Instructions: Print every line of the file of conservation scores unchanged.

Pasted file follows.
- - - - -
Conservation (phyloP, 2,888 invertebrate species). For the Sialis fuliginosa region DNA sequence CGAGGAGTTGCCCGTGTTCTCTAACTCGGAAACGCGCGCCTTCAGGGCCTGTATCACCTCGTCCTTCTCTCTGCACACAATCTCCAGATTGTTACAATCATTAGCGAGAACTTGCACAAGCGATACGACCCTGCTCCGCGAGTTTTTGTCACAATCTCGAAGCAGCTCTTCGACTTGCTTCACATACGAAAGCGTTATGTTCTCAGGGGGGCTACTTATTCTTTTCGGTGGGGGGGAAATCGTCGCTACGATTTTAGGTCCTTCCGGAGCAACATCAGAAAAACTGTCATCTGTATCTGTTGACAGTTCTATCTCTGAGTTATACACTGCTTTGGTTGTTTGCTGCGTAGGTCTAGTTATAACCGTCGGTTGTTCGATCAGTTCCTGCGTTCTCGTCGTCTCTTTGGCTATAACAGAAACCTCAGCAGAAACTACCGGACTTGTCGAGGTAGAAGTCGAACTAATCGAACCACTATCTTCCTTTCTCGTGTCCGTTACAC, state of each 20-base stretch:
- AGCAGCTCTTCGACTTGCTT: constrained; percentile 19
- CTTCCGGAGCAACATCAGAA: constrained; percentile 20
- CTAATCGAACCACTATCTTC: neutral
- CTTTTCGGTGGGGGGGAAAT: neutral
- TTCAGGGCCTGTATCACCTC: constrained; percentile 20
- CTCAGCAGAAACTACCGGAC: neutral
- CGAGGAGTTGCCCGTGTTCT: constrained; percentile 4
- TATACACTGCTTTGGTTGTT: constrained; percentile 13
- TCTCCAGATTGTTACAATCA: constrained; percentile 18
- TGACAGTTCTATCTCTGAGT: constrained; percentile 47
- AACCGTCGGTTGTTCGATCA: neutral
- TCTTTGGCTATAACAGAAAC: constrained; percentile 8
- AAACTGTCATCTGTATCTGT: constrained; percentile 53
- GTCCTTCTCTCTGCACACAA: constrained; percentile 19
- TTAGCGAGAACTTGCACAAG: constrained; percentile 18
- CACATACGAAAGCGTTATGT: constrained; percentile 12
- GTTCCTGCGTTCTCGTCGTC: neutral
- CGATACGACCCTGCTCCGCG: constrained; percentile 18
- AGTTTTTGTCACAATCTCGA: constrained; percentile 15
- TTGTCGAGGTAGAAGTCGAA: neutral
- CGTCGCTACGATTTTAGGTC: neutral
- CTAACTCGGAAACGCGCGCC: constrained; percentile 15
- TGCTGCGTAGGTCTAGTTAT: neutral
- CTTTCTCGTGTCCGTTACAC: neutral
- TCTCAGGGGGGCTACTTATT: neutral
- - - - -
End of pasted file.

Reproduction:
Conservation (phyloP, 2,888 invertebrate species). For the Sialis fuliginosa region DNA sequence CGAGGAGTTGCCCGTGTTCTCTAACTCGGAAACGCGCGCCTTCAGGGCCTGTATCACCTCGTCCTTCTCTCTGCACACAATCTCCAGATTGTTACAATCATTAGCGAGAACTTGCACAAGCGATACGACCCTGCTCCGCGAGTTTTTGTCACAATCTCGAAGCAGCTCTTCGACTTGCTTCACATACGAAAGCGTTATGTTCTCAGGGGGGCTACTTATTCTTTTCGGTGGGGGGGAAATCGTCGCTACGATTTTAGGTCCTTCCGGAGCAACATCAGAAAAACTGTCATCTGTATCTGTTGACAGTTCTATCTCTGAGTTATACACTGCTTTGGTTGTTTGCTGCGTAGGTCTAGTTATAACCGTCGGTTGTTCGATCAGTTCCTGCGTTCTCGTCGTCTCTTTGGCTATAACAGAAACCTCAGCAGAAACTACCGGACTTGTCGAGGTAGAAGTCGAACTAATCGAACCACTATCTTCCTTTCTCGTGTCCGTTACAC, state of each 20-base stretch:
- AGCAGCTCTTCGACTTGCTT: constrained; percentile 19
- CTTCCGGAGCAACATCAGAA: constrained; percentile 20
- CTAATCGAACCACTATCTTC: neutral
- CTTTTCGGTGGGGGGGAAAT: neutral
- TTCAGGGCCTGTATCACCTC: constrained; percentile 20
- CTCAGCAGAAACTACCGGAC: neutral
- CGAGGAGTTGCCCGTGTTCT: constrained; percentile 4
- TATACACTGCTTTGGTTGTT: constrained; percentile 13
- TCTCCAGATTGTTACAATCA: constrained; percentile 18
- TGACAGTTCTATCTCTGAGT: constrained; percentile 47
- AACCGTCGGTTGTTCGATCA: neutral
- TCTTTGGCTATAACAGAAAC: constrained; percentile 8
- AAACTGTCATCTGTATCTGT: constrained; percentile 53
- GTCCTTCTCTCTGCACACAA: constrained; percentile 19
- TTAGCGAGAACTTGCACAAG: constrained; percentile 18
- CACATACGAAAGCGTTATGT: constrained; percentile 12
- GTTCCTGCGTTCTCGTCGTC: neutral
- CGATACGACCCTGCTCCGCG: constrained; percentile 18
- AGTTTTTGTCACAATCTCGA: constrained; percentile 15
- TTGTCGAGGTAGAAGTCGAA: neutral
- CGTCGCTACGATTTTAGGTC: neutral
- CTAACTCGGAAACGCGCGCC: constrained; percentile 15
- TGCTGCGTAGGTCTAGTTAT: neutral
- CTTTCTCGTGTCCGTTACAC: neutral
- TCTCAGGGGGGCTACTTATT: neutral